I love a good “time loop” story. It’s a clever plot contrivance that has been the basis of countless movies and episodes of TV with Bill Murray’s Groundhog Day being the quintessential example of how to do it well; although I am still a fan of the Star Trek: The Next Generation episode, Cause and Effect where the Enterprise was caught in a time loop that reset after each commercial break. Interestingly enough, each of those Trek loops were about 10-12 minutes long; the same amount of time you’ll get in Luis Antonio’s latest adventure-suspense-thriller, Twelve Minutes.
I was immediately intrigued with this game when it was first announced at E3 back in 2019, not only because of the time loop storytelling device but also the unique prospect of playing a game with only three characters in a three-room studio apartment. Just how much gameplay can you milk from such limited resources? Roughly 8-12 hours based on my personal game time and research of others’ experiences, and that is likely to get you only one or two of the multiple endings, which may not be the “true” ending, but by then your brain is mush and “truth” is merely a concept.
Without giving away any spoilers you play as the husband (James McAvoy) who comes home to his sparsely furnished studio apartment where his wife (Daisy Ridley) has big news and a tasty desert waiting for him. Only a few minutes into their celebration a police officer (Willem Dafoe) starts banging on the door saying he has a warrant for your wife for murder. Of course things aren’t as they seem (the understatement of the century) and your life keeps resetting after twelve minutes (or sooner if you die, get knocked out, go to sleep, or leave the apartment). It’s up to you to solve the mystery of the pocket watch, a dead father, and a diabolical family legacy that will have you on the edge of your seat until the jaw dropping twist. Can you repair time and escape the loop?
Personally, I hate to do the same thing more than once so the very notion of this game should have sounded all sorts of alarms yet I was intrigued for several hours of play until I just got burned out with the repetition. With such limited characters, locations, and inventory items Twelve Minutes manufactures content by spoon-feeding you morsels of the story then resetting the loop so you can use that new nugget of knowledge to hopefully trigger the next…and so on and so on. There are virtually no clues or hints, leaving you to stumble onto every realization through trial and error. Actions that are wildly inappropriate (like drugging your wife) are required for one loop while unnecessary in future loops. With each new loop your knowledge from past loops can be used with new shortcut responses in the game’s limited conversation trees, greatly speeding up the time required to get your wife onboard with the current situation, although by the end it’s almost comical the way you info-dump on your wife and she just collapses on the sofa; her mind obviously blown.
One interesting aspect of the game is the way you manage time. Early on you only have a few minutes before the cop arrives, so you have to plan and execute these lengthy series of events and actions before he starts knocking just so you can get enough new knowledge to take into the next loop. As mentioned, this requires tremendous amounts of trial and error…so much error. And it can take numerous loops before you stumble on that one nugget of knowledge that opens the floodgates of storytelling in the next loop, especially near the end.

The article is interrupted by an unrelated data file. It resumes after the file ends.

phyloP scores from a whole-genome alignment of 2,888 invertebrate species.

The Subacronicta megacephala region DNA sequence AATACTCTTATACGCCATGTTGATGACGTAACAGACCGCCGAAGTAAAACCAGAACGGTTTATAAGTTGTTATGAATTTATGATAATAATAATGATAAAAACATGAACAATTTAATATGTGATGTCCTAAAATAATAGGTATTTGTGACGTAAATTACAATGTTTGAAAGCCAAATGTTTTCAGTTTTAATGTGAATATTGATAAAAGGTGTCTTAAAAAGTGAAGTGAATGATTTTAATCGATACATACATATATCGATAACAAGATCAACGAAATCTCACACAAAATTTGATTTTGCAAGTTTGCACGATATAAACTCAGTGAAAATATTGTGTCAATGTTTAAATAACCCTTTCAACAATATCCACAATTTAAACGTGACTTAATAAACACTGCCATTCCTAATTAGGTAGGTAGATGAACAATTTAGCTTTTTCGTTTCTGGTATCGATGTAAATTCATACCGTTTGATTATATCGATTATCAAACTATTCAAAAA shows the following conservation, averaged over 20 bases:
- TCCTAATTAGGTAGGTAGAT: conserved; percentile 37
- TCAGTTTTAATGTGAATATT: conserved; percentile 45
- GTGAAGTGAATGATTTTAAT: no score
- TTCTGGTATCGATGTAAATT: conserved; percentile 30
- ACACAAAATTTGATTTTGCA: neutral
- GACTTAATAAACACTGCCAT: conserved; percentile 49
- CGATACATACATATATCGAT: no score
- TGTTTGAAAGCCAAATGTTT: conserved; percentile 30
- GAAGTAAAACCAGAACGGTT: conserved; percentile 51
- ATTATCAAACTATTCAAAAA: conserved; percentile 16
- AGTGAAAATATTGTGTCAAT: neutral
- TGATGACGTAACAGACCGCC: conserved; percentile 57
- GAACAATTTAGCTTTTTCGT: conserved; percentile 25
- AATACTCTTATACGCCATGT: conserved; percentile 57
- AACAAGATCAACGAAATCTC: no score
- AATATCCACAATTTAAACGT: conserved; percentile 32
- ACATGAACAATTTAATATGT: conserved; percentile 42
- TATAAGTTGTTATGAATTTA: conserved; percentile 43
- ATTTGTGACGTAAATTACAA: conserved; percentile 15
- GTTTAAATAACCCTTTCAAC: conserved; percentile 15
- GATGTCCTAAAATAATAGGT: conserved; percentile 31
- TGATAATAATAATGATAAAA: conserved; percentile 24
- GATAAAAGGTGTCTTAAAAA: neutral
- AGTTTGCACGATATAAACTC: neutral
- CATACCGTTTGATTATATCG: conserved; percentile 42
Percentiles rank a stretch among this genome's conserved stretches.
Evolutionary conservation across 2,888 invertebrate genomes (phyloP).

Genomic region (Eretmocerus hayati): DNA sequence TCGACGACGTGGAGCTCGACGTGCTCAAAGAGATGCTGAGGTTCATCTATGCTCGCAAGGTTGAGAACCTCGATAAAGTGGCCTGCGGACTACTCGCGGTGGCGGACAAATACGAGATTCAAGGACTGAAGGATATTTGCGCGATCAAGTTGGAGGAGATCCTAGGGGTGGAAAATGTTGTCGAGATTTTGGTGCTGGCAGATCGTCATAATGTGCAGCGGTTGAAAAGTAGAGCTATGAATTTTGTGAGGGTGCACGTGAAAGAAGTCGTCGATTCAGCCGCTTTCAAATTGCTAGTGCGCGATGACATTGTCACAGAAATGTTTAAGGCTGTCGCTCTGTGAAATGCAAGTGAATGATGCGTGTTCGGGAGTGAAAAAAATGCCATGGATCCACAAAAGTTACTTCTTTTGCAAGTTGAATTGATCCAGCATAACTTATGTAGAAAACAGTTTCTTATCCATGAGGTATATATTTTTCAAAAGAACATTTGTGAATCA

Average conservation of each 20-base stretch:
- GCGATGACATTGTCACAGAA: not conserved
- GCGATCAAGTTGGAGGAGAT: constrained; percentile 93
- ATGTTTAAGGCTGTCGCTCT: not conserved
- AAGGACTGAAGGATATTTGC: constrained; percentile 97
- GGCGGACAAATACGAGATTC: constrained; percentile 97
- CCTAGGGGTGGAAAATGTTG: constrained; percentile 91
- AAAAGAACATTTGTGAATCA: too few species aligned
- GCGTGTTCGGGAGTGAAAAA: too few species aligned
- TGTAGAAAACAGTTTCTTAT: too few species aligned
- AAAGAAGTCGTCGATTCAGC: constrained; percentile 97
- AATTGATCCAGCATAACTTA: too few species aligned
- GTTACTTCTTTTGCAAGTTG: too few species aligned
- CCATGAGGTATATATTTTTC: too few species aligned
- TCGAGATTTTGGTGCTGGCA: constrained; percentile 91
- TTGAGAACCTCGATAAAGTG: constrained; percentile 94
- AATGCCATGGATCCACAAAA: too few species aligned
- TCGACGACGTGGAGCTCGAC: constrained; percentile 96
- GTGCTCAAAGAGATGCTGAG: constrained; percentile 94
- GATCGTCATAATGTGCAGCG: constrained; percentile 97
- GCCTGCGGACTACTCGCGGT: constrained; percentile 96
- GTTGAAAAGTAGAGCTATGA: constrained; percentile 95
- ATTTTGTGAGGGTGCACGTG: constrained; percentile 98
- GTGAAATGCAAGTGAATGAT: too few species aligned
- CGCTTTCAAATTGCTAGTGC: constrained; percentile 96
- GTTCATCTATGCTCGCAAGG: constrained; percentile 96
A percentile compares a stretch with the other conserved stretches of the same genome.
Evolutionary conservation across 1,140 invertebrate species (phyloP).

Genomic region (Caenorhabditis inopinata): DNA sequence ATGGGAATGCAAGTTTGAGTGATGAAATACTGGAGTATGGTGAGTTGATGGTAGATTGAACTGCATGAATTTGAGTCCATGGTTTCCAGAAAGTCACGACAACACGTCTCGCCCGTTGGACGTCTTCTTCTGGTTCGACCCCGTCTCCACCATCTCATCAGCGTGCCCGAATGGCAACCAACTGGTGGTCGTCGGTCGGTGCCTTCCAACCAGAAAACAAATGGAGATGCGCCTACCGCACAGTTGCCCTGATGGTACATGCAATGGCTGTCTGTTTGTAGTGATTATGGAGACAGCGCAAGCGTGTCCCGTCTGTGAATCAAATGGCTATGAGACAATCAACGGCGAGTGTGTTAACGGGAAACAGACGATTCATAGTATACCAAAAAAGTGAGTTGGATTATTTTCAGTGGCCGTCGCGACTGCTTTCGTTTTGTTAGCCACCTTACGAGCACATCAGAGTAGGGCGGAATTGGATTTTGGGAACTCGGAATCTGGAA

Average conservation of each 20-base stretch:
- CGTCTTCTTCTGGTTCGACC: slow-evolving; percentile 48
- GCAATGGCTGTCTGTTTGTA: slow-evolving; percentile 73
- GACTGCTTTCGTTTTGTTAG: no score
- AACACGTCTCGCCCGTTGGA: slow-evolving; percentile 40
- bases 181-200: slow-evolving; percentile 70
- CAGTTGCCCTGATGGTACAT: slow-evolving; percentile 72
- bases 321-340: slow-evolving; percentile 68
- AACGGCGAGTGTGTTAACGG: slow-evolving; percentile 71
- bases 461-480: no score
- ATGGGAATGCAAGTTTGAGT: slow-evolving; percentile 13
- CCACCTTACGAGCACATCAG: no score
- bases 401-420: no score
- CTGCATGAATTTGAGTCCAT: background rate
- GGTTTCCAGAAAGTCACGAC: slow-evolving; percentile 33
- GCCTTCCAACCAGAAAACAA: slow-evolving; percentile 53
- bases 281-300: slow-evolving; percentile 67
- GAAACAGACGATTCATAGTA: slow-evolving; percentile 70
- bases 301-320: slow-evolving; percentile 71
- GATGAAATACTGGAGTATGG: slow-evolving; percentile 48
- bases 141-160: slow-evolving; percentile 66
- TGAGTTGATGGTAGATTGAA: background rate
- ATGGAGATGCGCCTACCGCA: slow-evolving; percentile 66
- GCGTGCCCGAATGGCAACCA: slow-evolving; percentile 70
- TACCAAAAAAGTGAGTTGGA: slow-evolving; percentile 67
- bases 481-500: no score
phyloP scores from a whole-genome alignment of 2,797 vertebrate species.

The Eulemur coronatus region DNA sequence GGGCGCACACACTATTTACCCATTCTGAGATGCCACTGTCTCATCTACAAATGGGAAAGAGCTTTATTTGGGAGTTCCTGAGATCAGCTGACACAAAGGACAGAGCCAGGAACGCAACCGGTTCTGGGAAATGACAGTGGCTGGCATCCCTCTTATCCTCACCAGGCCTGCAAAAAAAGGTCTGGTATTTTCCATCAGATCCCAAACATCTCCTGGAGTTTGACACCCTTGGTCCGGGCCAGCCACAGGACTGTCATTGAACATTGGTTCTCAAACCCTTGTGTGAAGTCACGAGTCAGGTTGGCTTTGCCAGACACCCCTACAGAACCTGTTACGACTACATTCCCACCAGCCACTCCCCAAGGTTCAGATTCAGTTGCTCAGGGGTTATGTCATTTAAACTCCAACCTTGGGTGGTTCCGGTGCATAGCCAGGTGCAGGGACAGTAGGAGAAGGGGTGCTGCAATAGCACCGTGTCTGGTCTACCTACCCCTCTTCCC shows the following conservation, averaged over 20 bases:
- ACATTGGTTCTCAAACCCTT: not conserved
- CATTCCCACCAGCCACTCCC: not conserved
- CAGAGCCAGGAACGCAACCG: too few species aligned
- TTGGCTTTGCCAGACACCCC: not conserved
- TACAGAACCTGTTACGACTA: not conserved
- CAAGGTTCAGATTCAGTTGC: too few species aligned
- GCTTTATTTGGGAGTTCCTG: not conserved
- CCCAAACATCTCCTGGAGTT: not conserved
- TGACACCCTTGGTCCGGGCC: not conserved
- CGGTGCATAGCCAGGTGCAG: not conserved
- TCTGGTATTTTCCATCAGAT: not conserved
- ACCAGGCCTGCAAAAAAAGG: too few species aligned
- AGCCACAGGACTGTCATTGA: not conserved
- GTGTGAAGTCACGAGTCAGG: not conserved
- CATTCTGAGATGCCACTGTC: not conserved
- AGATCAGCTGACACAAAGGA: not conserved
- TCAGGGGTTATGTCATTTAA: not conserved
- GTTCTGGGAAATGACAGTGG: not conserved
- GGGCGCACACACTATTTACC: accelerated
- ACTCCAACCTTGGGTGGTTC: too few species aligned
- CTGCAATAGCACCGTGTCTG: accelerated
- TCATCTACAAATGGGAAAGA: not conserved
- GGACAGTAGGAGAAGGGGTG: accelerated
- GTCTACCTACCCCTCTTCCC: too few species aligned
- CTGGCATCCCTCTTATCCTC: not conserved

The look and presentation of the game is definitely unique with a top-down view of the action and interaction of characters and objects. There are a few cool camera changes like hiding in a closet and peeking through the slats or kneeling down to search air vents or rummage through a dresser drawer. There is some great texture work and realistic lighting and shadows with lights that can be switched off and on and flashes of lightning to add to the ambience. The audio presentation is also well done with expert voice acting from all the big-name talent they hired for this project. The script is surprisingly well done considering how much it had to be broken up and delivered one reveal at a time yet still remain compelling. The sound effects are minimal but effective like the ding of the elevator that signals the arrival of the cop, and the soundtrack sets the perfect mood when needed then fades to silence for the more dramatic conversations.
Now comes the question of should you play Twelve Minutes, and services like Game Pass make this a particularly interesting dilemma. If you subscribe to Game Pass you can play this game on Xbox or PC for “free”. If not you have the unsavory option of paying $25 for a game that can take you anywhere from 4-10 hours to beat based on your powers of deduction and quite frankly, LUCK. If Steam is your only option I might recommend waiting for a sale or perhaps doing a free Game Pass trial and playing that version. As much as I love what Luis Antonio was trying to do here, Twelve Minutes is not a $25 experience…in my opinion; especially when the game will most likely leave you feeling icky and unsatisfied with the intended ending.